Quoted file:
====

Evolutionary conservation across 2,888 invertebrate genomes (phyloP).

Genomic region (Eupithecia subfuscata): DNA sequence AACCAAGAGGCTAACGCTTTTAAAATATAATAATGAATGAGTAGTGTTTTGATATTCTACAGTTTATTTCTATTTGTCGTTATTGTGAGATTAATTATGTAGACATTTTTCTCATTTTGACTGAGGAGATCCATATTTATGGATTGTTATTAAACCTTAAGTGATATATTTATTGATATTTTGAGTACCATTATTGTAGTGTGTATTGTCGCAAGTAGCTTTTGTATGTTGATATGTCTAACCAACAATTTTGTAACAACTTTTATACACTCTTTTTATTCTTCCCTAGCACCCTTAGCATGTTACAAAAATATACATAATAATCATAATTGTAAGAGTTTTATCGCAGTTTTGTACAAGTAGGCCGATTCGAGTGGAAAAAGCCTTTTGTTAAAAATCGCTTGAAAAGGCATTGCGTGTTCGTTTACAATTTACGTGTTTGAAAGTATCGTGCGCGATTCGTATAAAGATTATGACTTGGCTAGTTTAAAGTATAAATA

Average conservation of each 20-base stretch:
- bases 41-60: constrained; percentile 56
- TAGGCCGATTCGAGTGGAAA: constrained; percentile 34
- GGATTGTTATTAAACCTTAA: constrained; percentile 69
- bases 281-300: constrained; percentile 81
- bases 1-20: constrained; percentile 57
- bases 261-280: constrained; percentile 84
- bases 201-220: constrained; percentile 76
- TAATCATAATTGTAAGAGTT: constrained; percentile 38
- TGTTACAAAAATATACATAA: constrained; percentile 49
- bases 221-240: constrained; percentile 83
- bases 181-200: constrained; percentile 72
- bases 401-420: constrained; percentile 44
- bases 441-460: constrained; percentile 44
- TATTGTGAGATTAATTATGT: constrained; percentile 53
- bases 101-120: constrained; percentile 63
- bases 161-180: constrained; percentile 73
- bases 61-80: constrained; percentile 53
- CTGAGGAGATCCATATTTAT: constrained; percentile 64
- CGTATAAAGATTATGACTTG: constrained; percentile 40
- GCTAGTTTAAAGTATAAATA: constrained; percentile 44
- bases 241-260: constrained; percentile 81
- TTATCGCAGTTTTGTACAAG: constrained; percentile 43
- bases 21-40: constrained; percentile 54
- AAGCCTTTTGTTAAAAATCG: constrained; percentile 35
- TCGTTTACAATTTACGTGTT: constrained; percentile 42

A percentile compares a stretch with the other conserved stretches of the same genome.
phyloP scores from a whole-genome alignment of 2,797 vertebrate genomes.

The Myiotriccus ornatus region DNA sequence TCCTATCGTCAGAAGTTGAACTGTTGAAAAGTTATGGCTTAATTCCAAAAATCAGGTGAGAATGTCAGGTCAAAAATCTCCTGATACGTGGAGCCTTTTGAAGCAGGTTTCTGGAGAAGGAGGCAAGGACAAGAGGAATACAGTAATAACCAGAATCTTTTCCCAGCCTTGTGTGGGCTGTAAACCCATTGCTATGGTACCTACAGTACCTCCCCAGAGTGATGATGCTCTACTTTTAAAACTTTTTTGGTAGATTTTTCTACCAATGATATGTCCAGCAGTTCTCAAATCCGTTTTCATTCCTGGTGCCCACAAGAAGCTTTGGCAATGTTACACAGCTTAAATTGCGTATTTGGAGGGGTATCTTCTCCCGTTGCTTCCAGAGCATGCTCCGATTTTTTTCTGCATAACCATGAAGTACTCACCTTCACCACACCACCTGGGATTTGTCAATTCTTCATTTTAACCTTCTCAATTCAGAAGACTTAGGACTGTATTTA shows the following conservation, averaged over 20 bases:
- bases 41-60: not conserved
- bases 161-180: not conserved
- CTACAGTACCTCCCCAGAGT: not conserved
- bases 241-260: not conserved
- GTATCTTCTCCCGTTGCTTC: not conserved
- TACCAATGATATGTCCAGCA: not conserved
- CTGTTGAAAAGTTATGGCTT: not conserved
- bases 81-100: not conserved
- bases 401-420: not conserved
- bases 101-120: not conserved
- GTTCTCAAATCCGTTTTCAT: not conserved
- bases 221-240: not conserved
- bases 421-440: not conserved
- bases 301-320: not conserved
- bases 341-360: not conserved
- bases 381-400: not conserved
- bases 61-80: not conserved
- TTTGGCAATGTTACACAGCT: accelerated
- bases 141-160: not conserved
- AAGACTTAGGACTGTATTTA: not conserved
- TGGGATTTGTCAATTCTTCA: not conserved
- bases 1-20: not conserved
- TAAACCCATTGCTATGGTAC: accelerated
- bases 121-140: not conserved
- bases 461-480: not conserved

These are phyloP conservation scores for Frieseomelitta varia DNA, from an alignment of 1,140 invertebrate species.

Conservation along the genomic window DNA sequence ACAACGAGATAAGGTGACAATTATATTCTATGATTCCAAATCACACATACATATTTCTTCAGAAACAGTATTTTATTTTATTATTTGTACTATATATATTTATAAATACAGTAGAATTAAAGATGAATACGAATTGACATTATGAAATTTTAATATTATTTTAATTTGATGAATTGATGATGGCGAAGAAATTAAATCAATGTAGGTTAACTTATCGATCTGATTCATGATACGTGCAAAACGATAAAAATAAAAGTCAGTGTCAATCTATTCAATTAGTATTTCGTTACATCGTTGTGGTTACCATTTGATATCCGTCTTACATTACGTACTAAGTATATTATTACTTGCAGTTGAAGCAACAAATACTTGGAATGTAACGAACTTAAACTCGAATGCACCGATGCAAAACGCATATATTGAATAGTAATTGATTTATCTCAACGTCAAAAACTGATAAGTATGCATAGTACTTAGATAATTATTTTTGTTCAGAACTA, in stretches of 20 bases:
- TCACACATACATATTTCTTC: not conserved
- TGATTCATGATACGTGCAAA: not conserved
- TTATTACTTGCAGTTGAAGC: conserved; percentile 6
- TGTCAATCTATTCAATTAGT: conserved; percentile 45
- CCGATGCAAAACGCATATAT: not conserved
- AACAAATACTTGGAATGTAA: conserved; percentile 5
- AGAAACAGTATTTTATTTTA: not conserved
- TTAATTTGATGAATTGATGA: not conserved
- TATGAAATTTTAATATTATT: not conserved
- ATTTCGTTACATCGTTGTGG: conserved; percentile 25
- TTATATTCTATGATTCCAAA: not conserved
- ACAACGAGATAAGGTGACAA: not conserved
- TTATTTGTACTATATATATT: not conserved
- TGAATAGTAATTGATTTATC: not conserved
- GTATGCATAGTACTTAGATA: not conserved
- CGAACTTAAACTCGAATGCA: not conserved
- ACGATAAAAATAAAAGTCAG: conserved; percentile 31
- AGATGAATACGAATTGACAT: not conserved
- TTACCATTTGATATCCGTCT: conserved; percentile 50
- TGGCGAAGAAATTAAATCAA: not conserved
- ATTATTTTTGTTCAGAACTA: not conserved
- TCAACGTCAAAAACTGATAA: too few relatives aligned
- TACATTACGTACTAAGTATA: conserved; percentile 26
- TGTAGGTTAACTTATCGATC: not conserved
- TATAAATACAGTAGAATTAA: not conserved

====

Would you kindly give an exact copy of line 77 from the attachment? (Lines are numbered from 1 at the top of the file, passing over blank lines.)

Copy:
- TTACCATTTGATATCCGTCT: conserved; percentile 50